Celebrating Chinese New Year - Chinese Calligraphy

by Tricia Morrissey, Dec 27, 2005 | Destinations: China / Beijing

Chinese calligraphy is the art of writing Chinese characters with a brush. Calligraphers have to follow strict rules. Each character requires a certain number of brush strokes written in a specific order. Calligraphers have followed the same rules for thousands of years. Still, just as with handwriting and drawing, every person's calligraphy looks a little different.

Chinese calligraphers use four tools, which they call The Four Treasures of the Study. The first tool, the brush, is made by sliding animal hair into a bamboo or wooden tube. Stiff wolf hair makes a brush with a hard, precise tip. Soft, white goat hair and black rabbit hair hold more ink and make the calligrapher's brush strokes look dense and heavy.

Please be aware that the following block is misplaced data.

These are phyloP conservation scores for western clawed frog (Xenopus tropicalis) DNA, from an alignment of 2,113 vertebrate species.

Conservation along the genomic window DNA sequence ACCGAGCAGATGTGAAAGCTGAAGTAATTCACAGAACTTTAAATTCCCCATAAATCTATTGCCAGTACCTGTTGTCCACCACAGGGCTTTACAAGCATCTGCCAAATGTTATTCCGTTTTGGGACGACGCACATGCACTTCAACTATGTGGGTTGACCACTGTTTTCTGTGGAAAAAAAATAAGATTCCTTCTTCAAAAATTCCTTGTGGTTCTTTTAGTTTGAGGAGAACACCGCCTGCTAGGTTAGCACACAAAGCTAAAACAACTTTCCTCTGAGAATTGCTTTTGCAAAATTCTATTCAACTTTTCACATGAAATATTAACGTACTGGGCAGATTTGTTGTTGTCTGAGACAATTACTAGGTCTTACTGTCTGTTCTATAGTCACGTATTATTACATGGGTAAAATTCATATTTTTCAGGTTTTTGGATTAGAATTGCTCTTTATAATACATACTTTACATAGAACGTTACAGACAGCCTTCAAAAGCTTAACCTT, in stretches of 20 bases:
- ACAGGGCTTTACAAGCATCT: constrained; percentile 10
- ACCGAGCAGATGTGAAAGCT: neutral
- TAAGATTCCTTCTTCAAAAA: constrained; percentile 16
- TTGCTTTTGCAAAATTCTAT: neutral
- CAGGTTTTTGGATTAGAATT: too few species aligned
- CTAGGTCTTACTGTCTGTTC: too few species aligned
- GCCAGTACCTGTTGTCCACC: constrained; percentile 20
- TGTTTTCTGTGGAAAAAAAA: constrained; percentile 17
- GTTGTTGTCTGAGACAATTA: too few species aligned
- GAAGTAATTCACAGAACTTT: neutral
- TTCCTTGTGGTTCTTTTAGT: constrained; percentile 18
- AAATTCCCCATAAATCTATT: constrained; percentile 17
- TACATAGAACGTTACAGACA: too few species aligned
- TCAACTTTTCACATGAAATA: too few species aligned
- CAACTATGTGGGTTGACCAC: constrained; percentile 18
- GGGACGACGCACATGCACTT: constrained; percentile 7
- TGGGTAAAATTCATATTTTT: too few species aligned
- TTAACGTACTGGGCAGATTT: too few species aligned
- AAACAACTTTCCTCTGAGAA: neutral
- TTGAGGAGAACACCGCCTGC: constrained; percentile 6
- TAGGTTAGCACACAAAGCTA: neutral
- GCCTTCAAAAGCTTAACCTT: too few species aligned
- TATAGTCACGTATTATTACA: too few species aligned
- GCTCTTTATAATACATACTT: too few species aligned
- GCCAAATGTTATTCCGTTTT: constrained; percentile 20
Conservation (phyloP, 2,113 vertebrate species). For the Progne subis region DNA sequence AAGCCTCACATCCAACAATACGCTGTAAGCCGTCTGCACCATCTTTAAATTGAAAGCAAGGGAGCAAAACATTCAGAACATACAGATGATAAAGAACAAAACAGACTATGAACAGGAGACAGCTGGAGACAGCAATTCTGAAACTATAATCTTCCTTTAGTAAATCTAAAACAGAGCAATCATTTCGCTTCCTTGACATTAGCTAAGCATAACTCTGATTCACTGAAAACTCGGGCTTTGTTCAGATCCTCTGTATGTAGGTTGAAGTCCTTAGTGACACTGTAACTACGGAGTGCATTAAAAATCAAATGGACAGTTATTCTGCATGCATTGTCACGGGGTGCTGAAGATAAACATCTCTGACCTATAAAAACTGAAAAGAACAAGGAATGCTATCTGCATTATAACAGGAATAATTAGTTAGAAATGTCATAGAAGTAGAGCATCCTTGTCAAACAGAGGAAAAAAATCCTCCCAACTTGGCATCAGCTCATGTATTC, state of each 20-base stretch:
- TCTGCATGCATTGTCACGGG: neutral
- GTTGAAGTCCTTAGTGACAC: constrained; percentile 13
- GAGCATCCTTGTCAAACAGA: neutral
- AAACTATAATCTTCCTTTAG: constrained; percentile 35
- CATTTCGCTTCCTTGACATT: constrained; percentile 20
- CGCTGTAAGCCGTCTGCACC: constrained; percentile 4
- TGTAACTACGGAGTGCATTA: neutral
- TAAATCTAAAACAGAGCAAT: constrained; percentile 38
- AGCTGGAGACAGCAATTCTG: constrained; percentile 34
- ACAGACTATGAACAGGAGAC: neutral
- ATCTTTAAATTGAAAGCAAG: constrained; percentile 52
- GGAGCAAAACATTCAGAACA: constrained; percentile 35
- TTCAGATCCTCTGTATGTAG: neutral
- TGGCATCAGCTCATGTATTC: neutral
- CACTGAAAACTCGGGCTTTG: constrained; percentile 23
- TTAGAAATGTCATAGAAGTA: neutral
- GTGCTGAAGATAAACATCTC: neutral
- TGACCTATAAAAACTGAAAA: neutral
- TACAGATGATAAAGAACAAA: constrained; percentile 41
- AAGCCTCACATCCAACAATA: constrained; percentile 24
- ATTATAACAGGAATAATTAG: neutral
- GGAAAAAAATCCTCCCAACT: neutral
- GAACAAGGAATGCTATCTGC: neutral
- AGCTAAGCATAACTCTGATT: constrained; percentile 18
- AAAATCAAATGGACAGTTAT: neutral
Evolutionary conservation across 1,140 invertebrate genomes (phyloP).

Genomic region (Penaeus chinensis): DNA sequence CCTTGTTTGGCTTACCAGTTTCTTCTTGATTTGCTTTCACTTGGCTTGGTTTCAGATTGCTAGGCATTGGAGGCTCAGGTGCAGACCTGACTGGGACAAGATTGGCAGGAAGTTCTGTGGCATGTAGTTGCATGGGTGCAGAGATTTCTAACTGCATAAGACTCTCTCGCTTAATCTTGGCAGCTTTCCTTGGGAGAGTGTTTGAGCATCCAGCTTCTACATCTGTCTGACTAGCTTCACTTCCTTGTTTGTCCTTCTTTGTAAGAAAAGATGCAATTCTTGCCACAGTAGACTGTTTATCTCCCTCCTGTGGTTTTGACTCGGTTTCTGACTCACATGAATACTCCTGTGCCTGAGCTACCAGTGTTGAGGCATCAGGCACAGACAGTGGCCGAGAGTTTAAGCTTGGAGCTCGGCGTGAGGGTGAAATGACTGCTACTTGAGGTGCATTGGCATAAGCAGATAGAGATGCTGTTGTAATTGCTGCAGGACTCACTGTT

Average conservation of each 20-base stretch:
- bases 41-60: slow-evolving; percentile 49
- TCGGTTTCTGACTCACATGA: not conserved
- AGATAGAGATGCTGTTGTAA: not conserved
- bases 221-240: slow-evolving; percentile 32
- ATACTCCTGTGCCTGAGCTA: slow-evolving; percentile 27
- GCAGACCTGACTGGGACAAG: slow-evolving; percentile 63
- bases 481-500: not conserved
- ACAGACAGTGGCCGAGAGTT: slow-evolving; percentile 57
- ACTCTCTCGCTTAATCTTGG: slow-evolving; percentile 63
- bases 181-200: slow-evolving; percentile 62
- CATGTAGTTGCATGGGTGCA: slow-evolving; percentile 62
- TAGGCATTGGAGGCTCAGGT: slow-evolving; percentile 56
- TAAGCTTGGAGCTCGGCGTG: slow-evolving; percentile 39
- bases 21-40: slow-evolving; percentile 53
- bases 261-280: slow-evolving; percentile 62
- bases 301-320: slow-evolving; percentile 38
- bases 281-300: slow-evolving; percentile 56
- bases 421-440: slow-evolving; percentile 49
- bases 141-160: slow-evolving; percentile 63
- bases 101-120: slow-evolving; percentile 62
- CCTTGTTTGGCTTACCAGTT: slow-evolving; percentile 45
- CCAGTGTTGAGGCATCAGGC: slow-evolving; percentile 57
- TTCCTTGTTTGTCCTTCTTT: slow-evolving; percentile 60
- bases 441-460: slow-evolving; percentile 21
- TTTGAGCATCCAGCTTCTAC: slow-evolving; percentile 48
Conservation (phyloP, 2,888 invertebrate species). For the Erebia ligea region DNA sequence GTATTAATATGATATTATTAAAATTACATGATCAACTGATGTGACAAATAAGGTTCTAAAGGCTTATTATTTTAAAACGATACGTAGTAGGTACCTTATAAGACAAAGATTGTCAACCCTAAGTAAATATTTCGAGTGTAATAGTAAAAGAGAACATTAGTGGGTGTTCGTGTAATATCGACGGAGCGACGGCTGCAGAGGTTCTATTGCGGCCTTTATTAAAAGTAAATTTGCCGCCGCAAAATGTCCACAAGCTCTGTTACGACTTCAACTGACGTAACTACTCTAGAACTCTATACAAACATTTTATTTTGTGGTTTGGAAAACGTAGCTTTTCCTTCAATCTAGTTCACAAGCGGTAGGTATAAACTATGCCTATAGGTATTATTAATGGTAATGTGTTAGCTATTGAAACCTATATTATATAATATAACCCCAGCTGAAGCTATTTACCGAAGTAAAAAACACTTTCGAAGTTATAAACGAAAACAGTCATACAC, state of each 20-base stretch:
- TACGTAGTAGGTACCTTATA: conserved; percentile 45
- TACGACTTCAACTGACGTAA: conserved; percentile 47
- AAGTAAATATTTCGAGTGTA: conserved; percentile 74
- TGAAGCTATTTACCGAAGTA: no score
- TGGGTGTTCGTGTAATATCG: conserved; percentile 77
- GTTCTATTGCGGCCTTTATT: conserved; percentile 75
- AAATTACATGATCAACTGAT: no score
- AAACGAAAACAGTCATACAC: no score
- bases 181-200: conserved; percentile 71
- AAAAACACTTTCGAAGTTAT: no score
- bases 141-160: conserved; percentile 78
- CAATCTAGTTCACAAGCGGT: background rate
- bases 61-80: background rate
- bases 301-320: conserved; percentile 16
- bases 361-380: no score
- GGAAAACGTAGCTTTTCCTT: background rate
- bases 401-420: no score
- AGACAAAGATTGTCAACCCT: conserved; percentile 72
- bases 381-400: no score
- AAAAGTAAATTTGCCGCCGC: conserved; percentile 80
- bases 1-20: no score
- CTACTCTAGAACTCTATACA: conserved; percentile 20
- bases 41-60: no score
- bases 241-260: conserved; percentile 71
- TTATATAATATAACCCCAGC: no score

The second tool, the ink stick, is made by burning pine sap or oil and mixing the soot with glue. This sticky mixture is pressed into molds and allowed to dry, becoming hard sticks of dry ink.

Calligraphers make liquid ink by rubbing the ink sticks, clean water and a little salt against hard, smooth ink stones. The best ink stones are carved from river rocks and are handed down from generation to generation.

Before paper was invented, calligraphers wrote on strips of dried bamboo or silk. Today, calligraphers use rice paper?thin, delicate paper made, not from rice, but from material inside the trunk of a rice paper tree.

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A New Year's Legend
New Year's Traditions
Flowers & Plants
Eating Together
Lion Dance
Tray of Happiness
Red Envelopes
Lantern Festival
Chinese Calligraphy
Chinese Brush Painting